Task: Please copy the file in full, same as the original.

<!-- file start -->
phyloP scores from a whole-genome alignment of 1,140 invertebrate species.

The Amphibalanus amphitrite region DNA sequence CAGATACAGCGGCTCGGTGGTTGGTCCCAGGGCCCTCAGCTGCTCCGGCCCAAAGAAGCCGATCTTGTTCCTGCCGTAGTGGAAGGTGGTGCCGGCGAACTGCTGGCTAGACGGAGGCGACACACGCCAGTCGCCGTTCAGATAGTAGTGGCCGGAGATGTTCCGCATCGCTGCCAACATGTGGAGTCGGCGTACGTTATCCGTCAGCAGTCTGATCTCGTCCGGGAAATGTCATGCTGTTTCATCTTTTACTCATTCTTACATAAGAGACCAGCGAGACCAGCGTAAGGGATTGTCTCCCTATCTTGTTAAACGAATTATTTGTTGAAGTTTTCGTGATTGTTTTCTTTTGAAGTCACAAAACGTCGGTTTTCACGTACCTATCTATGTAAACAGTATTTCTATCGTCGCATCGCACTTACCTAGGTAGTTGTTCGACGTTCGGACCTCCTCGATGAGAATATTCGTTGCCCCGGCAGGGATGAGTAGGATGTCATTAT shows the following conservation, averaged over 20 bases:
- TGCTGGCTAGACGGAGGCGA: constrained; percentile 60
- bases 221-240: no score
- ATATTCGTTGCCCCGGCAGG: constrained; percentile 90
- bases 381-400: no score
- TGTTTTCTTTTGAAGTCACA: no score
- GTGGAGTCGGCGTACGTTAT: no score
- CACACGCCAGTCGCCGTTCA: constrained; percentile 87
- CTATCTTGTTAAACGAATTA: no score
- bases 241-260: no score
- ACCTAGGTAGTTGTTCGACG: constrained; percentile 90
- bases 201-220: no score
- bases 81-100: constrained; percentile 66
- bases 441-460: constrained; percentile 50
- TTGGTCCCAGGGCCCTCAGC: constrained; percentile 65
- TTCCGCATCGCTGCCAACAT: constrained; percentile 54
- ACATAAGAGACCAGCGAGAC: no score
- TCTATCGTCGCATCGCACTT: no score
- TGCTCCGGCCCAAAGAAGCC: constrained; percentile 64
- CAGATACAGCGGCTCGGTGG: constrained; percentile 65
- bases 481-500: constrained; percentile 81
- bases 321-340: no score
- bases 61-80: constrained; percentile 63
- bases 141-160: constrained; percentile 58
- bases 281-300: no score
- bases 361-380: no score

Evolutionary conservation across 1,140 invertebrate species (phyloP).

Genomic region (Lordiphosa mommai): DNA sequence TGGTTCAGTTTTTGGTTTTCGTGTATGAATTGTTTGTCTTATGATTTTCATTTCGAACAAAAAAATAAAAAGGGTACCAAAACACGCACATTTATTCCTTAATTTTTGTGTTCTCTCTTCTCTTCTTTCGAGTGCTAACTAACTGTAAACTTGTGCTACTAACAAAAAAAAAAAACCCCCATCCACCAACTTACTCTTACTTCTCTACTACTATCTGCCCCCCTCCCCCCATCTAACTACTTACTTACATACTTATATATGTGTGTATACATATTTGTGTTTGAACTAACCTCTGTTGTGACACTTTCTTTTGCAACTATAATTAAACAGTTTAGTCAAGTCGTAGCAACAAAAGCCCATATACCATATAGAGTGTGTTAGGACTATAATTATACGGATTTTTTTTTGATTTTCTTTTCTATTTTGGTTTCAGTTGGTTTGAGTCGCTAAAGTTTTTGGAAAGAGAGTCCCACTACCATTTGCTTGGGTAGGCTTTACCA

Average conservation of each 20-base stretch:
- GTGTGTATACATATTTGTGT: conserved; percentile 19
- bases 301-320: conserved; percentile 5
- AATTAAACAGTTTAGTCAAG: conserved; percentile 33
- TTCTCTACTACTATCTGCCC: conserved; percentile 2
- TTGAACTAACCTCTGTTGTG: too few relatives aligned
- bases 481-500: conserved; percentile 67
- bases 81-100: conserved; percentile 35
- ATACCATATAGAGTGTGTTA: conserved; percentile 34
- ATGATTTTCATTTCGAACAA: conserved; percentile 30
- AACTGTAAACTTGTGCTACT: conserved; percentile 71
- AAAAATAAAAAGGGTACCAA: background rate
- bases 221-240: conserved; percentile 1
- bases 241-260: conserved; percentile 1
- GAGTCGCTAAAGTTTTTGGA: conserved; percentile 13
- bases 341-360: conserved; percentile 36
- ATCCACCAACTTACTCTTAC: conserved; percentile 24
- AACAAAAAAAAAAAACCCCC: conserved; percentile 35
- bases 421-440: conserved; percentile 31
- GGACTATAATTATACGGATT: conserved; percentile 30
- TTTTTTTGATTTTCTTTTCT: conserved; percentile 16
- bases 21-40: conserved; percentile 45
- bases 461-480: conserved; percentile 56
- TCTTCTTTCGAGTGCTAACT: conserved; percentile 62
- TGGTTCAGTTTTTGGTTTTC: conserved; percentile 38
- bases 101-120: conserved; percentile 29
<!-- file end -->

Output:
phyloP scores from a whole-genome alignment of 1,140 invertebrate species.

The Amphibalanus amphitrite region DNA sequence CAGATACAGCGGCTCGGTGGTTGGTCCCAGGGCCCTCAGCTGCTCCGGCCCAAAGAAGCCGATCTTGTTCCTGCCGTAGTGGAAGGTGGTGCCGGCGAACTGCTGGCTAGACGGAGGCGACACACGCCAGTCGCCGTTCAGATAGTAGTGGCCGGAGATGTTCCGCATCGCTGCCAACATGTGGAGTCGGCGTACGTTATCCGTCAGCAGTCTGATCTCGTCCGGGAAATGTCATGCTGTTTCATCTTTTACTCATTCTTACATAAGAGACCAGCGAGACCAGCGTAAGGGATTGTCTCCCTATCTTGTTAAACGAATTATTTGTTGAAGTTTTCGTGATTGTTTTCTTTTGAAGTCACAAAACGTCGGTTTTCACGTACCTATCTATGTAAACAGTATTTCTATCGTCGCATCGCACTTACCTAGGTAGTTGTTCGACGTTCGGACCTCCTCGATGAGAATATTCGTTGCCCCGGCAGGGATGAGTAGGATGTCATTAT shows the following conservation, averaged over 20 bases:
- TGCTGGCTAGACGGAGGCGA: constrained; percentile 60
- bases 221-240: no score
- ATATTCGTTGCCCCGGCAGG: constrained; percentile 90
- bases 381-400: no score
- TGTTTTCTTTTGAAGTCACA: no score
- GTGGAGTCGGCGTACGTTAT: no score
- CACACGCCAGTCGCCGTTCA: constrained; percentile 87
- CTATCTTGTTAAACGAATTA: no score
- bases 241-260: no score
- ACCTAGGTAGTTGTTCGACG: constrained; percentile 90
- bases 201-220: no score
- bases 81-100: constrained; percentile 66
- bases 441-460: constrained; percentile 50
- TTGGTCCCAGGGCCCTCAGC: constrained; percentile 65
- TTCCGCATCGCTGCCAACAT: constrained; percentile 54
- ACATAAGAGACCAGCGAGAC: no score
- TCTATCGTCGCATCGCACTT: no score
- TGCTCCGGCCCAAAGAAGCC: constrained; percentile 64
- CAGATACAGCGGCTCGGTGG: constrained; percentile 65
- bases 481-500: constrained; percentile 81
- bases 321-340: no score
- bases 61-80: constrained; percentile 63
- bases 141-160: constrained; percentile 58
- bases 281-300: no score
- bases 361-380: no score

Evolutionary conservation across 1,140 invertebrate species (phyloP).

Genomic region (Lordiphosa mommai): DNA sequence TGGTTCAGTTTTTGGTTTTCGTGTATGAATTGTTTGTCTTATGATTTTCATTTCGAACAAAAAAATAAAAAGGGTACCAAAACACGCACATTTATTCCTTAATTTTTGTGTTCTCTCTTCTCTTCTTTCGAGTGCTAACTAACTGTAAACTTGTGCTACTAACAAAAAAAAAAAACCCCCATCCACCAACTTACTCTTACTTCTCTACTACTATCTGCCCCCCTCCCCCCATCTAACTACTTACTTACATACTTATATATGTGTGTATACATATTTGTGTTTGAACTAACCTCTGTTGTGACACTTTCTTTTGCAACTATAATTAAACAGTTTAGTCAAGTCGTAGCAACAAAAGCCCATATACCATATAGAGTGTGTTAGGACTATAATTATACGGATTTTTTTTTGATTTTCTTTTCTATTTTGGTTTCAGTTGGTTTGAGTCGCTAAAGTTTTTGGAAAGAGAGTCCCACTACCATTTGCTTGGGTAGGCTTTACCA

Average conservation of each 20-base stretch:
- GTGTGTATACATATTTGTGT: conserved; percentile 19
- bases 301-320: conserved; percentile 5
- AATTAAACAGTTTAGTCAAG: conserved; percentile 33
- TTCTCTACTACTATCTGCCC: conserved; percentile 2
- TTGAACTAACCTCTGTTGTG: too few relatives aligned
- bases 481-500: conserved; percentile 67
- bases 81-100: conserved; percentile 35
- ATACCATATAGAGTGTGTTA: conserved; percentile 34
- ATGATTTTCATTTCGAACAA: conserved; percentile 30
- AACTGTAAACTTGTGCTACT: conserved; percentile 71
- AAAAATAAAAAGGGTACCAA: background rate
- bases 221-240: conserved; percentile 1
- bases 241-260: conserved; percentile 1
- GAGTCGCTAAAGTTTTTGGA: conserved; percentile 13
- bases 341-360: conserved; percentile 36
- ATCCACCAACTTACTCTTAC: conserved; percentile 24
- AACAAAAAAAAAAAACCCCC: conserved; percentile 35
- bases 421-440: conserved; percentile 31
- GGACTATAATTATACGGATT: conserved; percentile 30
- TTTTTTTGATTTTCTTTTCT: conserved; percentile 16
- bases 21-40: conserved; percentile 45
- bases 461-480: conserved; percentile 56
- TCTTCTTTCGAGTGCTAACT: conserved; percentile 62
- TGGTTCAGTTTTTGGTTTTC: conserved; percentile 38
- bases 101-120: conserved; percentile 29